When he went from the courts at Schenley High School to Petersen Events Center at Pitt, DeJuan Blair moved less than a mile between dribbles. He left Pitt after his sophomore season and went more than 1,500 miles when the San Antonio Spurs drafted him.
Now, he bides his time focusing on improvement, not knowing how far from home he could be next season, his fourth in the NBA.
"My game is a lot more mature compared to a lot of younger guys because of the team I'm on," Blair said on the sideline of the DeJuan Blair Youth Basketball Camp at Aquinas Academy in Hampton.
"They never let me mess up or make mistakes. It's been a great experience. I would love to spend the rest of my career there, but like I keep saying, it's a business."
Blair has been forced to embrace the business side of basketball more this summer than any previous year thanks to the way his season ended for the third year in a row -- a minor reserve role in the playoffs. In his three seasons playing alongside Tim Duncan, Blair has averaged more than 20 minutes per game in the regular season. In the past season, he started 62 of 66 games.
Yet in the playoffs, it can hardly be said Blair plays alongside Duncan. He has averaged nine minutes per playoff game, bottoming out with 7.6 minutes per game this past postseason. Blair has yet to start an NBA playoff game and has never left the bench in twice as many games as in the regular season.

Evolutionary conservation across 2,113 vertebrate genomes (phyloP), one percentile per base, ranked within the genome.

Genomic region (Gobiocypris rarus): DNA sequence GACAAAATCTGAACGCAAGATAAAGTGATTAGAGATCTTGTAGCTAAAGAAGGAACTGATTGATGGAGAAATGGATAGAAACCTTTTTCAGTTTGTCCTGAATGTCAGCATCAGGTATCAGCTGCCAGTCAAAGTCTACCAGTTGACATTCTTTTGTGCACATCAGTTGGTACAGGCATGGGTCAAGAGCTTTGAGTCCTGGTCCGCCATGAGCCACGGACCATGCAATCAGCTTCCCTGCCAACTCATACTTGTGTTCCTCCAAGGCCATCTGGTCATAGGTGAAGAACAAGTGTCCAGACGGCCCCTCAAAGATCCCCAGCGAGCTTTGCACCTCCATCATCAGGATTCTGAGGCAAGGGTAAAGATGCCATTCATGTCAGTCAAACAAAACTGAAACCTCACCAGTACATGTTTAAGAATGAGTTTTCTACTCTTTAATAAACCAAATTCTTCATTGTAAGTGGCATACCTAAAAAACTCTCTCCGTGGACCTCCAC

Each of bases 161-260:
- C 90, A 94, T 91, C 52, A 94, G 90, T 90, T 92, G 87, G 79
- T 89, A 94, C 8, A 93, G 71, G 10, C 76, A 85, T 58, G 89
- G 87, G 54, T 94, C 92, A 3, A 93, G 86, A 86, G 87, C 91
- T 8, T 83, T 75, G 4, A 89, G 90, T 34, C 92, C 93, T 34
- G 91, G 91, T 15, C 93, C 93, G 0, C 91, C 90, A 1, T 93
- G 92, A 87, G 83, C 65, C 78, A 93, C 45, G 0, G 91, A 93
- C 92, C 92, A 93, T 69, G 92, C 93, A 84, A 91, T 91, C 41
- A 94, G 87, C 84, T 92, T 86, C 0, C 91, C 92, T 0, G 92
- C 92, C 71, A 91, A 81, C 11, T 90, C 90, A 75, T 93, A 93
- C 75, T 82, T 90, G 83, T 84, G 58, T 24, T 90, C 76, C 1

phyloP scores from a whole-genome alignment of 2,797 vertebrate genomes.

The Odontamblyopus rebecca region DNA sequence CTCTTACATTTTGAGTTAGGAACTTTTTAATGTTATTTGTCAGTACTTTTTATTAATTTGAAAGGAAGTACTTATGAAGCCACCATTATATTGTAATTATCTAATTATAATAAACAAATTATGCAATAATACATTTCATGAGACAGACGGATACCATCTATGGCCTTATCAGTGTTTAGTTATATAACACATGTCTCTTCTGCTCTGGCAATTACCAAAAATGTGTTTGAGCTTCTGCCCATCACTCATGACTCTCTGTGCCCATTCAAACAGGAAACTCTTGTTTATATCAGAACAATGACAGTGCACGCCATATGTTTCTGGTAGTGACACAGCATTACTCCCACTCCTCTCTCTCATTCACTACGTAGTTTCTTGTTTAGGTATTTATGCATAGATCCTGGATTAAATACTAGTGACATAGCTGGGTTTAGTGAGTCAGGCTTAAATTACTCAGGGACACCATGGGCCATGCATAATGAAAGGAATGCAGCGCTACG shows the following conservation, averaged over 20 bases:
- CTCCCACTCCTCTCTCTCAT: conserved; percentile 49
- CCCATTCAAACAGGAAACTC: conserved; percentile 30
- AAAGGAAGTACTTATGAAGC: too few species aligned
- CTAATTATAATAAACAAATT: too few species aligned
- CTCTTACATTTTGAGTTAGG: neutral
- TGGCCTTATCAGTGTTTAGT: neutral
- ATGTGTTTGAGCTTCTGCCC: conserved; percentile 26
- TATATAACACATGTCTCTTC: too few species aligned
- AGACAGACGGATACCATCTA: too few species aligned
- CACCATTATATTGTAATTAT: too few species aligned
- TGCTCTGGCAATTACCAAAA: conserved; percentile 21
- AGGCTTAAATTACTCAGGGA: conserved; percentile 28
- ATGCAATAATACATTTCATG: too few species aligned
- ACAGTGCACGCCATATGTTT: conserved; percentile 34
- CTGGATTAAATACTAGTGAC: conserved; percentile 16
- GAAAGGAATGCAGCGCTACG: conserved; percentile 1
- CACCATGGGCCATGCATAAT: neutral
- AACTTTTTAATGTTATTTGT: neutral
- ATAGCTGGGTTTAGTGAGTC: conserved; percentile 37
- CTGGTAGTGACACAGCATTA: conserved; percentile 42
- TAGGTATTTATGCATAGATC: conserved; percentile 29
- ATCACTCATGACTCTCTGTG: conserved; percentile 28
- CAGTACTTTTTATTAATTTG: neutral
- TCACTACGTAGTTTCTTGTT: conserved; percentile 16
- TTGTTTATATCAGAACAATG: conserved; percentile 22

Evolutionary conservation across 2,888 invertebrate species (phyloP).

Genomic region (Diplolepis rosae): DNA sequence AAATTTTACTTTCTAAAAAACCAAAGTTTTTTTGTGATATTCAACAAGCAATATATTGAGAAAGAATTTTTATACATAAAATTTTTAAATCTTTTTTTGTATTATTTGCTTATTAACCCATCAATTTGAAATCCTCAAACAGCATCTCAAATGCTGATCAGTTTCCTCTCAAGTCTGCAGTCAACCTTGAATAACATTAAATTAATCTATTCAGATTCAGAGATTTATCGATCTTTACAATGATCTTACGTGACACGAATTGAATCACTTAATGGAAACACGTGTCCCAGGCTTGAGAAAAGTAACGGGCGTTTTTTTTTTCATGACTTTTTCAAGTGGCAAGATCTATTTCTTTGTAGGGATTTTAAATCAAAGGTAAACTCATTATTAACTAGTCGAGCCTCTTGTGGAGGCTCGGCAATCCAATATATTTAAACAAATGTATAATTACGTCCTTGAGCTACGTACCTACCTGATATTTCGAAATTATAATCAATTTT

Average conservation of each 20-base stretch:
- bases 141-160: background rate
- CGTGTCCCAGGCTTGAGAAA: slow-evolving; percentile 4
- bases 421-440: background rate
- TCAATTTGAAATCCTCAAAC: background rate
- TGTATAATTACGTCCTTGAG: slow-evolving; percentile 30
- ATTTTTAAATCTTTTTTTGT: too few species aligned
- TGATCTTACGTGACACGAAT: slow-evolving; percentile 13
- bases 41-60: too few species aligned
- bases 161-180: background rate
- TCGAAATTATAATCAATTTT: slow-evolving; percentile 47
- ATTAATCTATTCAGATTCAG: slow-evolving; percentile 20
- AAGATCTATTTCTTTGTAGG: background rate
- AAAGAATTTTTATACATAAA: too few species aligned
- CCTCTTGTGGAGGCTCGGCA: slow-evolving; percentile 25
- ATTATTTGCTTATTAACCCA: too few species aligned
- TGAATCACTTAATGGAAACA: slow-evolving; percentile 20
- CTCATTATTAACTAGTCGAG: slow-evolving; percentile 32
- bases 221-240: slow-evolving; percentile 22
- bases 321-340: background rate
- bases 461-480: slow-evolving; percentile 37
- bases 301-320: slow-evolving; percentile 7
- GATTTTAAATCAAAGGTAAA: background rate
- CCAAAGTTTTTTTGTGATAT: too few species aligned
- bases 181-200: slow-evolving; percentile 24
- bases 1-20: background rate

"It's tough, not even playing," he said. "I kept my teammates into it, kept them going. Once I got my time, I used the best of my minutes. ... Last year was last year, just like the year before was the year before.
"It's all the same thing. I'm working really hard to not have the issues at the end of the year, keep my body right, get my shot and just be a pro."
Blair's offseason improvements could land him a more prominent role somewhere other than San Antonio. He has one more year on his rookie contract, but indications are the Spurs are considering trading Blair after advancing to the Western Conference final without needing much from him. The Spurs signed forward Boris Diaw to a two-year contract this summer. Diaw started all 14 postseason games in 2012 after arriving in San Antonio via a midseason trade.
"Hopefully, I stay a Spur, but if it doesn't happen, life moves on," Blair said. "They've got me on the trade market and they'll do the best to get me in the greatest situation possible."
Blair showcased his talents for many NBA executives this summer as a part of the Select Team, which challenged the U.S. Olympic team in Las Vegas. Often considered an undersized power forward at 6 feet 7, for much of the camp Blair played at the small forward position, guarding the likes of Carmelo Anthony and LeBron James.
"It was wonderful," he said of the challenge. "I lost about 16 pounds, and I'm getting my shot. Once I can drain that 15-footer and get my body toned up, it's going to be great.
"Hopefully I'll be on the next [Olympic team]."
Douglas Farmer: firstname.lastname@example.org and Twitter @D_Farmer. First Published August 7, 2012 4:15 AM